Valuables and watches: how to buy second-hand items? The expert answers

Protecting ourselves from wrong purchase and risk of dispute is fundamental not to lose the investment

Five questions to Schwegler Associated’s  internal legal expert .

The secondary market for precious goods, including watches, lends itself to specific risks which should be carefully considered when we intend to purchase or sell an object of great value that has already been placed on the market by the manufacturer who sold them to the first purchaser. To clarify some aspects which often worry buyers when they make an important expense, the Schwegler Associated legal expert answers some of the most frequently asked questions on the subject.

“It is important to remember that, in order to claim the asset outright, in the event of a dispute, it will be necessary to demonstrate that the asset was purchased in specific conditions of objective provability of one’s good faith, meaning it cannot be disputed retrospectively. In fact, even if good faith is presumed, the validity of the purchase and the parts’ good behaviour should be proven in case of civil or penal quarrel”.

What is the main risk of buying valuable assets on the secondary market?

“When purchasing ‘used’ values, the risk is to buy an asset of illicit origin, incurring in criminal charges, like reckless purchase or receiving stolen goods, and civil consequences, with the real danger of losing the object”.

What clues should alert the buyer?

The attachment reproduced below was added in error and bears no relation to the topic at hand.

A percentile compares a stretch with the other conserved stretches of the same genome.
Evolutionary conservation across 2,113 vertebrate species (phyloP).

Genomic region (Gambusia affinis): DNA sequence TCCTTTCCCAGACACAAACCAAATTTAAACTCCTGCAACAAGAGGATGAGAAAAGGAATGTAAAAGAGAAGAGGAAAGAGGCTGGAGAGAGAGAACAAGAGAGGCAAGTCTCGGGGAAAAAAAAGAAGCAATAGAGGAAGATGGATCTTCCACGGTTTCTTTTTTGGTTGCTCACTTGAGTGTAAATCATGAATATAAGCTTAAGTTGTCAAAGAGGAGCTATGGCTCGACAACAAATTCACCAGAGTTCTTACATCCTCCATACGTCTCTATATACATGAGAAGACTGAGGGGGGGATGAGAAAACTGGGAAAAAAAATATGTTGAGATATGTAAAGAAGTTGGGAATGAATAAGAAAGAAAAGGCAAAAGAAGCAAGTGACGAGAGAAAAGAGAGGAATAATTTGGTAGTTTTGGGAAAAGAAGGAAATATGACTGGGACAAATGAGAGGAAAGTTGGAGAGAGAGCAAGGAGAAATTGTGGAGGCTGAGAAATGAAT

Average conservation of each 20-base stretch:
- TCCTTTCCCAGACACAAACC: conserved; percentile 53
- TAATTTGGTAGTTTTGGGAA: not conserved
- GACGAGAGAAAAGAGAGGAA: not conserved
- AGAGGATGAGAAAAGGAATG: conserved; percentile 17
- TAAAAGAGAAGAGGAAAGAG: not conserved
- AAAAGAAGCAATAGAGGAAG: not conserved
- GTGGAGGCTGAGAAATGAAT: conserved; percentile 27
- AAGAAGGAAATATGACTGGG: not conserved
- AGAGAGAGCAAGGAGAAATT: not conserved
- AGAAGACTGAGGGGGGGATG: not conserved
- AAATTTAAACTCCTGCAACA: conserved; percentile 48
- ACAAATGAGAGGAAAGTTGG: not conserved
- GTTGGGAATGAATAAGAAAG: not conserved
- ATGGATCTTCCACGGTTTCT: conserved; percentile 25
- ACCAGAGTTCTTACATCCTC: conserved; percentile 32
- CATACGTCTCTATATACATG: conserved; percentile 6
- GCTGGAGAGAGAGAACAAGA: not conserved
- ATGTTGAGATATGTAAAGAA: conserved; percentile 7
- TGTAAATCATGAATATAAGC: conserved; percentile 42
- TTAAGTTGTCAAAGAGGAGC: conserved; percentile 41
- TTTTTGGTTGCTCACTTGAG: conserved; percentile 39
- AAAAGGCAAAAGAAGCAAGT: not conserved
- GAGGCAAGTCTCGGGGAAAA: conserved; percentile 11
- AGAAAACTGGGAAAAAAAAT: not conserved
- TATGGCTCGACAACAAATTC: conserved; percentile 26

“First of all, the purchase must take place at a fair value compared with the intrinsic value of the asset. Buying an object with a clearly incongruous value testifies, in fact, a presumption of illegality or a state of need. This may lead to an indirect awareness that the asset is being sold off because of its origin which reduces its intrinsic value. Although there are no certain parameters regarding the price, the abnormal disproportion (paltry price) is difficult to support in a litigation”.

What actions are possible to support one’s good faith?

“It is necessary to prove that you have made the purchase at the indicated amount by keeping track of the payments made, preferring traceable systems, and to keep the documentation certifying the date of the goods’ reception (to prove it ex post). Another important element is the check of the seller’s identity”.

What precautions should be taken towards the seller?

“Having certainty about who delivers the goods if a natural person (through a copy of the ID), or receiving a reliable fiscal document (receipt or invoice) from the merchant, verifying that information reported matches with the verifiable ones, is a prudential behaviour necessary to protect your investment “.

What happens in case of dispute of ownership of the asset?

“If, despite the precautions taken, one runs into the misfortune of a dispute of the ownership of the asset, it will be possible to apply the ancient law “possession is property “, and to keep the ownership of the asset legitimate. This is possible only if all the elements set out above can be proved with certainty.

Otherwise, if the original owner – who has suffered the theft – traces the asset, he should be able to prove the original ownership in good faith, under the same conditions set out above, and eventually take action against anyone who fails to prove having made the purchase under the conditions described. In the end, the circulation of second-hand goods must take place within a certain and traceable path. 

If the last buyer proves to have purchased the asset in “good faith”, he will therefore acquire the ownership of the asset. In this case, the original owner can only try to assess – through a claim – the previous changes of hands to trace the person who has acquired possession of the asset but has never become the owner of it, because he is aware, directly or indirectly, of his own bad faith “.

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